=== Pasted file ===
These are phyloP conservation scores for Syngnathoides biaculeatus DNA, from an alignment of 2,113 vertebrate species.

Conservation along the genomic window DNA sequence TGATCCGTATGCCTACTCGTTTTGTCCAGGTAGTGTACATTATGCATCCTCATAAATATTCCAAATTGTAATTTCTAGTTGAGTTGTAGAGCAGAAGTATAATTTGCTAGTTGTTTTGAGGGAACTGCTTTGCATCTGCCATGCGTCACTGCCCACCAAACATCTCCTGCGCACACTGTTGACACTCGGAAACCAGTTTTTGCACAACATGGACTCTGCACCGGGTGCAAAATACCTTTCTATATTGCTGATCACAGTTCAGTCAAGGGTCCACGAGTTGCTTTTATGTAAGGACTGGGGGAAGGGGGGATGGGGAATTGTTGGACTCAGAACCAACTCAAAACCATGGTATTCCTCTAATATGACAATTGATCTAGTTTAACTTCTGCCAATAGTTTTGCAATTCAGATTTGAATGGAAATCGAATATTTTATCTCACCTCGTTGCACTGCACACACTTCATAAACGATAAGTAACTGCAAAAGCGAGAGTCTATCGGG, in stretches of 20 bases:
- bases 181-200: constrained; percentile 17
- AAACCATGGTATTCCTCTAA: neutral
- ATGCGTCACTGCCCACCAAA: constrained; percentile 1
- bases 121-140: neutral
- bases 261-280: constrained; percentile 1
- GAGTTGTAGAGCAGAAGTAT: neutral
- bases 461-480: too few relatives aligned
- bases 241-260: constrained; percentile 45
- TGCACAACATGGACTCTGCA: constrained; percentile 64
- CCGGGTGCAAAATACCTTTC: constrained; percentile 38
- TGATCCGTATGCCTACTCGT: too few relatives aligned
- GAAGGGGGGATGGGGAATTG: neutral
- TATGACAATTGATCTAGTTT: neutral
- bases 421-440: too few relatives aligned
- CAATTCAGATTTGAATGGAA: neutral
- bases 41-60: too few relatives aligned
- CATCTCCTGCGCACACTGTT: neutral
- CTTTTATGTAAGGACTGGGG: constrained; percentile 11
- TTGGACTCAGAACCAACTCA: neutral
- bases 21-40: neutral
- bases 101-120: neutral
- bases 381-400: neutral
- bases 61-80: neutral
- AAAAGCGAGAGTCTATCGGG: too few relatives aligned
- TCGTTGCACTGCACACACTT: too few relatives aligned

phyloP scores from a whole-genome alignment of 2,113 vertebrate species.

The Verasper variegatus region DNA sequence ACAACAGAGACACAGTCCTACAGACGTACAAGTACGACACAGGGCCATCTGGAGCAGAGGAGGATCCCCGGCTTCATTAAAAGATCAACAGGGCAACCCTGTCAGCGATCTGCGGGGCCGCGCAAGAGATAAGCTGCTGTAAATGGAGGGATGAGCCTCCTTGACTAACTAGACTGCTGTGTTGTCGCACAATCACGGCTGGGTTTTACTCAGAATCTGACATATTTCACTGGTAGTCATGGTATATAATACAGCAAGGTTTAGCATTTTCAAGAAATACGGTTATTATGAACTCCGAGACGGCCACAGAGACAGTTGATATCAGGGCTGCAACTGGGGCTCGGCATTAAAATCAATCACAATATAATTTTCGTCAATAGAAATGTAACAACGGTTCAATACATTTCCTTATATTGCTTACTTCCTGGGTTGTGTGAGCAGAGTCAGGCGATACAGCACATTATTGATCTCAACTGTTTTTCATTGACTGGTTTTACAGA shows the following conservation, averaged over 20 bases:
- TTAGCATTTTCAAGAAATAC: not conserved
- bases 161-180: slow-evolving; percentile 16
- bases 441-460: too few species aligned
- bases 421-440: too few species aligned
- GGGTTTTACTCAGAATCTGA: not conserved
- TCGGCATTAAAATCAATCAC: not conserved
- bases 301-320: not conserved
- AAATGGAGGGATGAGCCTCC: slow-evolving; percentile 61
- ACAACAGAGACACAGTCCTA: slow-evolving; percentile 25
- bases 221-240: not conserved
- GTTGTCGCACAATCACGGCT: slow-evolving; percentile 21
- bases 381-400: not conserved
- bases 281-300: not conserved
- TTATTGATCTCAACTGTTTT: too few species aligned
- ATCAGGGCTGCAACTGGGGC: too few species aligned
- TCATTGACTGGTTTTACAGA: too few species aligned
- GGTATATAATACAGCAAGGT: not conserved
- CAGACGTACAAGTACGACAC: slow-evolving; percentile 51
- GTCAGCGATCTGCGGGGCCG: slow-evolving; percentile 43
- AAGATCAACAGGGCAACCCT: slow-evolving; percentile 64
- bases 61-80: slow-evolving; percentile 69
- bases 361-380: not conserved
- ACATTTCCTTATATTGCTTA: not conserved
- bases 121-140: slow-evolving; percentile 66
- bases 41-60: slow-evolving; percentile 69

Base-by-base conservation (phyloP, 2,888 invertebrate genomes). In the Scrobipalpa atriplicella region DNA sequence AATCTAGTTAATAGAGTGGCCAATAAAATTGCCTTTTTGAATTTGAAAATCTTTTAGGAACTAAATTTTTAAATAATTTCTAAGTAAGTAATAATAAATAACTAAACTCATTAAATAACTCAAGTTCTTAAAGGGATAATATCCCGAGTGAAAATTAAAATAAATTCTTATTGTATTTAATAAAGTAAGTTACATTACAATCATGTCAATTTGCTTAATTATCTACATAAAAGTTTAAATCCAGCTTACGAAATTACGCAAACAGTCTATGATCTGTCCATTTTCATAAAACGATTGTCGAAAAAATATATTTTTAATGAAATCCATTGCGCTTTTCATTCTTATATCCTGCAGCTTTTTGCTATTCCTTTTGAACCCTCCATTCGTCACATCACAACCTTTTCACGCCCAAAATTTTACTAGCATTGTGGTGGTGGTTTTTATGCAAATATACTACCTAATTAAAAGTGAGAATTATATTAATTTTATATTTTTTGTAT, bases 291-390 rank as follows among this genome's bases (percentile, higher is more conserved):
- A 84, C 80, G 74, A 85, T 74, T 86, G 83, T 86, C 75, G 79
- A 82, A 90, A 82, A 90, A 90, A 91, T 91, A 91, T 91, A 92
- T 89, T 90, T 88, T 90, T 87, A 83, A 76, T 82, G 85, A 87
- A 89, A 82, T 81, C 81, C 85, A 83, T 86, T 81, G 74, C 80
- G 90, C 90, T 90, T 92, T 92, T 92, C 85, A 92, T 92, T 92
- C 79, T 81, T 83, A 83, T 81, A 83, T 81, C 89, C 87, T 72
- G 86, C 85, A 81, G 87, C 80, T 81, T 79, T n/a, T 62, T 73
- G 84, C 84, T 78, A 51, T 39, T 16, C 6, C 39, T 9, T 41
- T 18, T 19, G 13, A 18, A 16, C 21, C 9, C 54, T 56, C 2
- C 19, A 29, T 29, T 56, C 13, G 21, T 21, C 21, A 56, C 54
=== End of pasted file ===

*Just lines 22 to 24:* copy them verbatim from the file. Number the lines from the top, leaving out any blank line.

- bases 21-40: neutral
- bases 101-120: neutral
- bases 381-400: neutral